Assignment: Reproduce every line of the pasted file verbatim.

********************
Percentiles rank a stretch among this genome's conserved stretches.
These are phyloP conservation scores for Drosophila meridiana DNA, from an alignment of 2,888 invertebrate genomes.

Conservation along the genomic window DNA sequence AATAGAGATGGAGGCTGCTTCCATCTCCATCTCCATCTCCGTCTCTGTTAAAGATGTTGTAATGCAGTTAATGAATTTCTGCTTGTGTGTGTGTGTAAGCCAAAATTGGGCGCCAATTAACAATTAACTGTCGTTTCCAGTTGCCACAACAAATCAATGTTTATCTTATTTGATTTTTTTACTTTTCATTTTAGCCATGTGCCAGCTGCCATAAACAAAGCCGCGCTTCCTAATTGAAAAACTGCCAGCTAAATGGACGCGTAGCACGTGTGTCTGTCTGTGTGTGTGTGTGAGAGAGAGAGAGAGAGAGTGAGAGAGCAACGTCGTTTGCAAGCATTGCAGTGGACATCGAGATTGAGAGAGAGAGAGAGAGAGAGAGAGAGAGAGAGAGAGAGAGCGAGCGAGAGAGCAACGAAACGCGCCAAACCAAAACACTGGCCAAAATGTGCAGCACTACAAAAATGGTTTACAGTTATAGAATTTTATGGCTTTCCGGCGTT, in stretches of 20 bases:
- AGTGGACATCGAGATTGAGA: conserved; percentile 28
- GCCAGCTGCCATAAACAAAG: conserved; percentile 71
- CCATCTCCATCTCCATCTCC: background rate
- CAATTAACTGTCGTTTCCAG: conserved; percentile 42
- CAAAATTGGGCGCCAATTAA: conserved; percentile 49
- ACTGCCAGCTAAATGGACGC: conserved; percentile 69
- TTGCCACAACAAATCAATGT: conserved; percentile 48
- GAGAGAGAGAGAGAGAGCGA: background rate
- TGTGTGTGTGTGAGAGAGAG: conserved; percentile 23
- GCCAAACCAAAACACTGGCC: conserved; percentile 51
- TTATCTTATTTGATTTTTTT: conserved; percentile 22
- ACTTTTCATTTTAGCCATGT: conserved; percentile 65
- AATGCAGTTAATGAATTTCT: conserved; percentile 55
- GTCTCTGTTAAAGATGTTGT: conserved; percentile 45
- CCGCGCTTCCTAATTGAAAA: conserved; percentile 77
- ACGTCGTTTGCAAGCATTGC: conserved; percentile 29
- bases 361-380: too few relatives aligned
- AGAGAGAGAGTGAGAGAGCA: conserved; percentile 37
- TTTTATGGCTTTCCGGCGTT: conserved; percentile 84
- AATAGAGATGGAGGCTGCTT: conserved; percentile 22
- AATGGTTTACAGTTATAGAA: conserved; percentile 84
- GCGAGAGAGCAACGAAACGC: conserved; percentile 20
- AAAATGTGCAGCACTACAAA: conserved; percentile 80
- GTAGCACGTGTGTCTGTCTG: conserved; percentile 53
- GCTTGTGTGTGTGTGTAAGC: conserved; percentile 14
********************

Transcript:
Percentiles rank a stretch among this genome's conserved stretches.
These are phyloP conservation scores for Drosophila meridiana DNA, from an alignment of 2,888 invertebrate genomes.

Conservation along the genomic window DNA sequence AATAGAGATGGAGGCTGCTTCCATCTCCATCTCCATCTCCGTCTCTGTTAAAGATGTTGTAATGCAGTTAATGAATTTCTGCTTGTGTGTGTGTGTAAGCCAAAATTGGGCGCCAATTAACAATTAACTGTCGTTTCCAGTTGCCACAACAAATCAATGTTTATCTTATTTGATTTTTTTACTTTTCATTTTAGCCATGTGCCAGCTGCCATAAACAAAGCCGCGCTTCCTAATTGAAAAACTGCCAGCTAAATGGACGCGTAGCACGTGTGTCTGTCTGTGTGTGTGTGTGAGAGAGAGAGAGAGAGAGTGAGAGAGCAACGTCGTTTGCAAGCATTGCAGTGGACATCGAGATTGAGAGAGAGAGAGAGAGAGAGAGAGAGAGAGAGAGAGAGAGCGAGCGAGAGAGCAACGAAACGCGCCAAACCAAAACACTGGCCAAAATGTGCAGCACTACAAAAATGGTTTACAGTTATAGAATTTTATGGCTTTCCGGCGTT, in stretches of 20 bases:
- AGTGGACATCGAGATTGAGA: conserved; percentile 28
- GCCAGCTGCCATAAACAAAG: conserved; percentile 71
- CCATCTCCATCTCCATCTCC: background rate
- CAATTAACTGTCGTTTCCAG: conserved; percentile 42
- CAAAATTGGGCGCCAATTAA: conserved; percentile 49
- ACTGCCAGCTAAATGGACGC: conserved; percentile 69
- TTGCCACAACAAATCAATGT: conserved; percentile 48
- GAGAGAGAGAGAGAGAGCGA: background rate
- TGTGTGTGTGTGAGAGAGAG: conserved; percentile 23
- GCCAAACCAAAACACTGGCC: conserved; percentile 51
- TTATCTTATTTGATTTTTTT: conserved; percentile 22
- ACTTTTCATTTTAGCCATGT: conserved; percentile 65
- AATGCAGTTAATGAATTTCT: conserved; percentile 55
- GTCTCTGTTAAAGATGTTGT: conserved; percentile 45
- CCGCGCTTCCTAATTGAAAA: conserved; percentile 77
- ACGTCGTTTGCAAGCATTGC: conserved; percentile 29
- bases 361-380: too few relatives aligned
- AGAGAGAGAGTGAGAGAGCA: conserved; percentile 37
- TTTTATGGCTTTCCGGCGTT: conserved; percentile 84
- AATAGAGATGGAGGCTGCTT: conserved; percentile 22
- AATGGTTTACAGTTATAGAA: conserved; percentile 84
- GCGAGAGAGCAACGAAACGC: conserved; percentile 20
- AAAATGTGCAGCACTACAAA: conserved; percentile 80
- GTAGCACGTGTGTCTGTCTG: conserved; percentile 53
- GCTTGTGTGTGTGTGTAAGC: conserved; percentile 14